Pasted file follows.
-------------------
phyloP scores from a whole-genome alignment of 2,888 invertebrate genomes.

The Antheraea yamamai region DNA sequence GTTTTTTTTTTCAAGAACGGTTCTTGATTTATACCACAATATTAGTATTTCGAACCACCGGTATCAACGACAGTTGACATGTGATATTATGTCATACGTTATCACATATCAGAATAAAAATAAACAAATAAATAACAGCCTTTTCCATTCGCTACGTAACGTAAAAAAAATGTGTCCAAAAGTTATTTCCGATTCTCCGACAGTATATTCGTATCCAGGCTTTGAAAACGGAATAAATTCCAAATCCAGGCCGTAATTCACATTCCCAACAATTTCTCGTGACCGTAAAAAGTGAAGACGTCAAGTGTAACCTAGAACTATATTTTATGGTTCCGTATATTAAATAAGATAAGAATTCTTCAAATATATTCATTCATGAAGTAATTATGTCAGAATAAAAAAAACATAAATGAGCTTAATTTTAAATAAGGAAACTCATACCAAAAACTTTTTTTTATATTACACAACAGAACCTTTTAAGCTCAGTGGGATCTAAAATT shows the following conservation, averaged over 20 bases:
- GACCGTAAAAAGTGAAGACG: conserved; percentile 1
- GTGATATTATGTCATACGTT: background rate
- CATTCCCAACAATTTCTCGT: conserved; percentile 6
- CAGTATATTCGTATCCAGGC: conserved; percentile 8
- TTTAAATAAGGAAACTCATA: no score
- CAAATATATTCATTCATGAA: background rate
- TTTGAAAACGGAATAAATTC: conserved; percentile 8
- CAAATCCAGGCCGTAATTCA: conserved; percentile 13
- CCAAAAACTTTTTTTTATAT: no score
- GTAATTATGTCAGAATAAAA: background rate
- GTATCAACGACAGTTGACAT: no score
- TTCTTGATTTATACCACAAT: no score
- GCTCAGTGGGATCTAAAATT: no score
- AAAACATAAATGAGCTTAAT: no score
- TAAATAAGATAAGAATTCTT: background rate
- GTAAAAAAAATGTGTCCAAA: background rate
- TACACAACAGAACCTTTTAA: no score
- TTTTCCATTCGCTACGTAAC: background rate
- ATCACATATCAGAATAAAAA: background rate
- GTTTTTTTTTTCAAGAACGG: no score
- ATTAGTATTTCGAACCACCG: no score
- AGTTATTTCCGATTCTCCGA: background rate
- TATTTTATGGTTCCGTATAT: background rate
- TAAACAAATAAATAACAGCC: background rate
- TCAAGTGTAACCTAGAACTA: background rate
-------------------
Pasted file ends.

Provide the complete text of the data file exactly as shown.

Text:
phyloP scores from a whole-genome alignment of 2,888 invertebrate genomes.

The Antheraea yamamai region DNA sequence GTTTTTTTTTTCAAGAACGGTTCTTGATTTATACCACAATATTAGTATTTCGAACCACCGGTATCAACGACAGTTGACATGTGATATTATGTCATACGTTATCACATATCAGAATAAAAATAAACAAATAAATAACAGCCTTTTCCATTCGCTACGTAACGTAAAAAAAATGTGTCCAAAAGTTATTTCCGATTCTCCGACAGTATATTCGTATCCAGGCTTTGAAAACGGAATAAATTCCAAATCCAGGCCGTAATTCACATTCCCAACAATTTCTCGTGACCGTAAAAAGTGAAGACGTCAAGTGTAACCTAGAACTATATTTTATGGTTCCGTATATTAAATAAGATAAGAATTCTTCAAATATATTCATTCATGAAGTAATTATGTCAGAATAAAAAAAACATAAATGAGCTTAATTTTAAATAAGGAAACTCATACCAAAAACTTTTTTTTATATTACACAACAGAACCTTTTAAGCTCAGTGGGATCTAAAATT shows the following conservation, averaged over 20 bases:
- GACCGTAAAAAGTGAAGACG: conserved; percentile 1
- GTGATATTATGTCATACGTT: background rate
- CATTCCCAACAATTTCTCGT: conserved; percentile 6
- CAGTATATTCGTATCCAGGC: conserved; percentile 8
- TTTAAATAAGGAAACTCATA: no score
- CAAATATATTCATTCATGAA: background rate
- TTTGAAAACGGAATAAATTC: conserved; percentile 8
- CAAATCCAGGCCGTAATTCA: conserved; percentile 13
- CCAAAAACTTTTTTTTATAT: no score
- GTAATTATGTCAGAATAAAA: background rate
- GTATCAACGACAGTTGACAT: no score
- TTCTTGATTTATACCACAAT: no score
- GCTCAGTGGGATCTAAAATT: no score
- AAAACATAAATGAGCTTAAT: no score
- TAAATAAGATAAGAATTCTT: background rate
- GTAAAAAAAATGTGTCCAAA: background rate
- TACACAACAGAACCTTTTAA: no score
- TTTTCCATTCGCTACGTAAC: background rate
- ATCACATATCAGAATAAAAA: background rate
- GTTTTTTTTTTCAAGAACGG: no score
- ATTAGTATTTCGAACCACCG: no score
- AGTTATTTCCGATTCTCCGA: background rate
- TATTTTATGGTTCCGTATAT: background rate
- TAAACAAATAAATAACAGCC: background rate
- TCAAGTGTAACCTAGAACTA: background rate